Vertical disc dial
Found near Bratislava, c.250 ce
In a world before mechanical clocks, people told the time using water clocks and sundials. Many sundials remain from classical Greek and Roman antiquity, but almost all were fixed in one place: carved in stone and meant to serve as public or private monuments. This tiny sundial is one of just a handful of ancient portable dials to survive. Though only 6cm across, it mirrors the whole Roman world.
As a portable dial, it has to work in a range of latitudes. To ensure it is correctly configured for the owner’s location, there is a circular table on the back giving the latitudes of thirty provinces of the Roman Empire. After setting the latitude, the dial is adjusted for the current date. Then it is suspended and turned until the horizontal bar of the gnomon or pointer casts its shadow on the curved hourscale below, indicating the time.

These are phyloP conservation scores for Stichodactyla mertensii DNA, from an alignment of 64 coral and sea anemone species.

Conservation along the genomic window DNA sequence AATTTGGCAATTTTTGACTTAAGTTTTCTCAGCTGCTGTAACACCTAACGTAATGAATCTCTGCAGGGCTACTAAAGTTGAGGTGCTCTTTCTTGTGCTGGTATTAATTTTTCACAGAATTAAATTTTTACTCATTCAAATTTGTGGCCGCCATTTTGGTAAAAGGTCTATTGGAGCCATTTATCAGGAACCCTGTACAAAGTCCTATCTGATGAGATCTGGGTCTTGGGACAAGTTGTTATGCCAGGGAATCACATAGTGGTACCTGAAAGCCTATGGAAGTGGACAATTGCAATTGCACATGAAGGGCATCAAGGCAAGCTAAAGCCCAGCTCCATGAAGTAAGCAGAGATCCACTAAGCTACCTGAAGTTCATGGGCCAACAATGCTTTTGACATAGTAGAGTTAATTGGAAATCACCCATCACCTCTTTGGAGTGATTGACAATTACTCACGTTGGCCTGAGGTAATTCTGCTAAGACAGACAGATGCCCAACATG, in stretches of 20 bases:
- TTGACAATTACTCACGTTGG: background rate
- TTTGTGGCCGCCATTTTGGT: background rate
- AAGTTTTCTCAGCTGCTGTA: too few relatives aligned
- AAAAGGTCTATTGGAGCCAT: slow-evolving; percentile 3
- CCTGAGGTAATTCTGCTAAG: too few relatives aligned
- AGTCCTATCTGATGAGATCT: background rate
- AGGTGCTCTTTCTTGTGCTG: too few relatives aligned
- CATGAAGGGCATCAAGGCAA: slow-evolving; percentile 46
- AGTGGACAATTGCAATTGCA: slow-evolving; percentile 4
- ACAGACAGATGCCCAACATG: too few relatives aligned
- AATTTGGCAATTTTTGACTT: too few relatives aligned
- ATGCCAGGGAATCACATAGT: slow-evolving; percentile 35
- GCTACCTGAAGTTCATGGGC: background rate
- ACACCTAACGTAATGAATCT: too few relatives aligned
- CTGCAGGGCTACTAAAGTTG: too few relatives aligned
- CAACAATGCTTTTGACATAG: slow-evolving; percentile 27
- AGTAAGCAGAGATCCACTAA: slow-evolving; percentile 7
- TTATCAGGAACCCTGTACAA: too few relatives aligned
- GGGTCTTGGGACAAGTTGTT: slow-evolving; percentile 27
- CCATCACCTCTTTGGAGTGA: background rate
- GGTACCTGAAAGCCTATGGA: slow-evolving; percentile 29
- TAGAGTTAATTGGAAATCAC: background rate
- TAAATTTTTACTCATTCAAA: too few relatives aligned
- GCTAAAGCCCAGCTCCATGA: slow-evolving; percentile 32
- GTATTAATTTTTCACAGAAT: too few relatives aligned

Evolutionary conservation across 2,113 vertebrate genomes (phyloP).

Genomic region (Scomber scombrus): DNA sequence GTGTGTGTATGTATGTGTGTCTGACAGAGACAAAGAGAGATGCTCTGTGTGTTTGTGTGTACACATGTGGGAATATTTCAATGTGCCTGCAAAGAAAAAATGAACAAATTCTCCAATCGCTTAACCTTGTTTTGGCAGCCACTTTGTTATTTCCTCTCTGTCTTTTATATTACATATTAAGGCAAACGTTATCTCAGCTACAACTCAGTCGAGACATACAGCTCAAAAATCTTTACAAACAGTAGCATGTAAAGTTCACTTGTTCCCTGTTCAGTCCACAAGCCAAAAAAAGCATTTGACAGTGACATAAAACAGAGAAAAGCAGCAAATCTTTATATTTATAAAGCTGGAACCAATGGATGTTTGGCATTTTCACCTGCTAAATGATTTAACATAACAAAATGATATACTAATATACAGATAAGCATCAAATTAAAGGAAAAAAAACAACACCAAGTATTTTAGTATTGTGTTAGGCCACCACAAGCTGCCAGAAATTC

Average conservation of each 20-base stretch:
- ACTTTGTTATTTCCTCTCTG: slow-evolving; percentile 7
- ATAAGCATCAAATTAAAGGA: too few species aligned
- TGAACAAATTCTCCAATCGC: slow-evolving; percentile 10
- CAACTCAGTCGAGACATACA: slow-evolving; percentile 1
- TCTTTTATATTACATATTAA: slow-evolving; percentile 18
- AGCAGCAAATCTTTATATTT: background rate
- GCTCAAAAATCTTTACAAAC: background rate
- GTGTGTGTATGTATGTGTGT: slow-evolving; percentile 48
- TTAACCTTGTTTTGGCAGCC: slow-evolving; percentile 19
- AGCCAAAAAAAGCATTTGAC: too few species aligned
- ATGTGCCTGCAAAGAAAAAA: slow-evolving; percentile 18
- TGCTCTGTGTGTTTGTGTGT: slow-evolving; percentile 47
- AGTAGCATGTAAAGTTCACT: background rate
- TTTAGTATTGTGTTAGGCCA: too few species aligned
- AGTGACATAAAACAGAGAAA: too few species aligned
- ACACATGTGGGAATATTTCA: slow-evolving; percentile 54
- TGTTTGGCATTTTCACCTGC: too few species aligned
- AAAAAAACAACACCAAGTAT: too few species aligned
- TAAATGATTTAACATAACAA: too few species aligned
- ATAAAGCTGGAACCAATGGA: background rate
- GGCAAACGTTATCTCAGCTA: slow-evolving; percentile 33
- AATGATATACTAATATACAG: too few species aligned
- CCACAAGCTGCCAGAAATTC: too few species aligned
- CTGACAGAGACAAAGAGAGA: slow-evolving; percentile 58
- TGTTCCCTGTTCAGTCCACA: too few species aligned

Most sundials are geometrically exact with their arrangement faithfully mimics the motion of the sun in the sky. Even if they are in practice small and imprecise, at least in principle they will always give the correct solar time. This dial is different. It is based on an approximation, which, although generally accurate, means that the heavens are not exactly captured in the layout of the instrument. In a society far removed from our modern preoccupation with minutes and seconds, this would not have been a practical problem. But it does reinforce the common stereotype that the Romans were concerned more with results than theoretical rigour.